In the Shadow of the Mushroom Cloud
I grew up during the tail end of the Cold War. An era when tensions between east and west, the Americans and the Soviets, were high. An era when both sides had enough nuclear firepower to wipe out the world several times pointed at each other.
Those were fearful times, growing up in the shadow of the mushroom cloud (as Queen sang). You had to live your life, though — when one side or the other pushed that red button (at least, I imagined it to be red) there would be nowhere to run, nowhere to hide.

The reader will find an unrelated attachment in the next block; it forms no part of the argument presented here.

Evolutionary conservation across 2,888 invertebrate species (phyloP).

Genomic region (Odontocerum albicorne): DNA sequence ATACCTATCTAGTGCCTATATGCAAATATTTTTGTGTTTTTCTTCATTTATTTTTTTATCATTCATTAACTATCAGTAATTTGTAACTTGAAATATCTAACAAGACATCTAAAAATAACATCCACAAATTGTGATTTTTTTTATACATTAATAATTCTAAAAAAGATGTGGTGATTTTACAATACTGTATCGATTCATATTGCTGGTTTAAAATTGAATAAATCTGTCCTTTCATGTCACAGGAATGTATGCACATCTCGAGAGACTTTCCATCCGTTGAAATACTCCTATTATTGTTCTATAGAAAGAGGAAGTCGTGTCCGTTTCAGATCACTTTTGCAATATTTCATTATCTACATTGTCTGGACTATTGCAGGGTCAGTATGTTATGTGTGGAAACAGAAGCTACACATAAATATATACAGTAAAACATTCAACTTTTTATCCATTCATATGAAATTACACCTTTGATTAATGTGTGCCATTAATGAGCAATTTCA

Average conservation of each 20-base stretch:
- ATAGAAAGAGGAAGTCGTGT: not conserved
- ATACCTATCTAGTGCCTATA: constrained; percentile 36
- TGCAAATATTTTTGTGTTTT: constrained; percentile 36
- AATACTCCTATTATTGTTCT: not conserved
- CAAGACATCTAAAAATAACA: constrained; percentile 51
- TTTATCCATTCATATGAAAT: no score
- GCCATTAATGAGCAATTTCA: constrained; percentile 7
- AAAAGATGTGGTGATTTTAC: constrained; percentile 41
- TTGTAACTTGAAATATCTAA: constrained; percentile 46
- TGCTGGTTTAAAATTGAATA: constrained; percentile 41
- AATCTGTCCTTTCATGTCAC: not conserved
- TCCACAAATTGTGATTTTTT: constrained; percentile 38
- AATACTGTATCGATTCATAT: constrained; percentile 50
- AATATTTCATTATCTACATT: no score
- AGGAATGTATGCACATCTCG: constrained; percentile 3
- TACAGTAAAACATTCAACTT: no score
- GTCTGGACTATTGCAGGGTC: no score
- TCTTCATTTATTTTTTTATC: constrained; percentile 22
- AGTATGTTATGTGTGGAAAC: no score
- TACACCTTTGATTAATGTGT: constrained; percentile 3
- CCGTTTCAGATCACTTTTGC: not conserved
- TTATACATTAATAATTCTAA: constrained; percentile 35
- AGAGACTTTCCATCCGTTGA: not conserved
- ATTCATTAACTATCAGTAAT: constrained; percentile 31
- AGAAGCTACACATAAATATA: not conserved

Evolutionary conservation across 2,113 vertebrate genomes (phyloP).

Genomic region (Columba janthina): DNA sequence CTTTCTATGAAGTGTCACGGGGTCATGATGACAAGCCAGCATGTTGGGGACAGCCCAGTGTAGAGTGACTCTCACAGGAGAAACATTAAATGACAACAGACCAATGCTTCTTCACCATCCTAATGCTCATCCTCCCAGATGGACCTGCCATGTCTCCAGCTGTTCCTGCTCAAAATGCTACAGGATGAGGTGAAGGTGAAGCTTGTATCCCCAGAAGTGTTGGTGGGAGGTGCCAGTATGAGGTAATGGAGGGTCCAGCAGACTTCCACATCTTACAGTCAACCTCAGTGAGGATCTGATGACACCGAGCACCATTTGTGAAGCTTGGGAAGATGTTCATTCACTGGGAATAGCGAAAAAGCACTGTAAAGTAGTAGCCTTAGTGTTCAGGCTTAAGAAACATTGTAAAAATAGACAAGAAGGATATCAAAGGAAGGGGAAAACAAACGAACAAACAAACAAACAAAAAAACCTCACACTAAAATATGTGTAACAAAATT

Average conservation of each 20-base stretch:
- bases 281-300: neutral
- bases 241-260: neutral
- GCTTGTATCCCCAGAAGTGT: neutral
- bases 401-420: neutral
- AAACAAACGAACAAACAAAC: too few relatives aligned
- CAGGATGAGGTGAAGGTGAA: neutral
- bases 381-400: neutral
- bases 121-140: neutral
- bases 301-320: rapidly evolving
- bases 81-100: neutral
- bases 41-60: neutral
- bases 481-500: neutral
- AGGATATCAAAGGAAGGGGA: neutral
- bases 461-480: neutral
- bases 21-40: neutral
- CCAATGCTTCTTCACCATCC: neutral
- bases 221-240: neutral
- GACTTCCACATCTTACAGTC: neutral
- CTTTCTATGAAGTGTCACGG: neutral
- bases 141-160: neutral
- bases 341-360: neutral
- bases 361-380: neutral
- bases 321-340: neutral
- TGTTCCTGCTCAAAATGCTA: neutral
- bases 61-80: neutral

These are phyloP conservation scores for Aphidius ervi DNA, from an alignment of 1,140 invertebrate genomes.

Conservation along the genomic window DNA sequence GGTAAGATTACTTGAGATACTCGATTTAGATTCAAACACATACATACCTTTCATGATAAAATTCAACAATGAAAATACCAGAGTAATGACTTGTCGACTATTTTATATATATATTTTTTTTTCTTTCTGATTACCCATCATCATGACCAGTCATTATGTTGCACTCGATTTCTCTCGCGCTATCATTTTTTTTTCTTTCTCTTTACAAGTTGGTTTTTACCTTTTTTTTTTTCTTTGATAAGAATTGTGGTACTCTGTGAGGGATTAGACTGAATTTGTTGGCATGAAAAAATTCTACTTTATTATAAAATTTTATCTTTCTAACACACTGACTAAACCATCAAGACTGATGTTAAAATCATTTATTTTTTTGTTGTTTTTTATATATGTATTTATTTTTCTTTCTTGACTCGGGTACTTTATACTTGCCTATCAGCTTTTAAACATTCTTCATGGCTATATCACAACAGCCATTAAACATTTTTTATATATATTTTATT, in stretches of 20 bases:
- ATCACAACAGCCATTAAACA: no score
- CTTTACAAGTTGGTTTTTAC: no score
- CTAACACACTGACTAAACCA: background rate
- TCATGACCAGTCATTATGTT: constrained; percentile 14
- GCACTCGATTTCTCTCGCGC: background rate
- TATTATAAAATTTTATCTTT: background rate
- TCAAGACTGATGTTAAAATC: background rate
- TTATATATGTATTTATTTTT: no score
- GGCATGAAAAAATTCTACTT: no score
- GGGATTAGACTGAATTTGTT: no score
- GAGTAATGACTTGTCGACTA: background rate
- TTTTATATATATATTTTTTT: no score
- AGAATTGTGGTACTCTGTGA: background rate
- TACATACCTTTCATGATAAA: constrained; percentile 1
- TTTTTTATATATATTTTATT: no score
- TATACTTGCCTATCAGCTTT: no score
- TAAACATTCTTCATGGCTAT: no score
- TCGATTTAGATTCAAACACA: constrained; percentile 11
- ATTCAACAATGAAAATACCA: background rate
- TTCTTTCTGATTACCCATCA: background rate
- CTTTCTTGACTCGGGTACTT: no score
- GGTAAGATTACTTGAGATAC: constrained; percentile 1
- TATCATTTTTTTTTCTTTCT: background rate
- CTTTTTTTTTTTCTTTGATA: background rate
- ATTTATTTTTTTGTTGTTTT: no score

One measure of those tensions was the Doomsday Clock, which appeared (and still does) on the cover of the Bulletin of the Atomic Scientists. Back in 1984, the clock was at three minutes to midnight. I was a 17 year old high schooler then, and was worried that the world was about to be consumed by atomic fire.
Recently, I wandered over to the Doomsday Clock website. What I read there unnerved me. It seems that we're at the two minutes to midnight mark. According to the site, the:
[M]ajor threats — nuclear weapons and climate change — were exacerbated this past year by the increased use of information warfare to undermine democracy around the world, amplifying risk from these and other threats and putting the future of civilization in extraordinary danger.
We never learn, do we?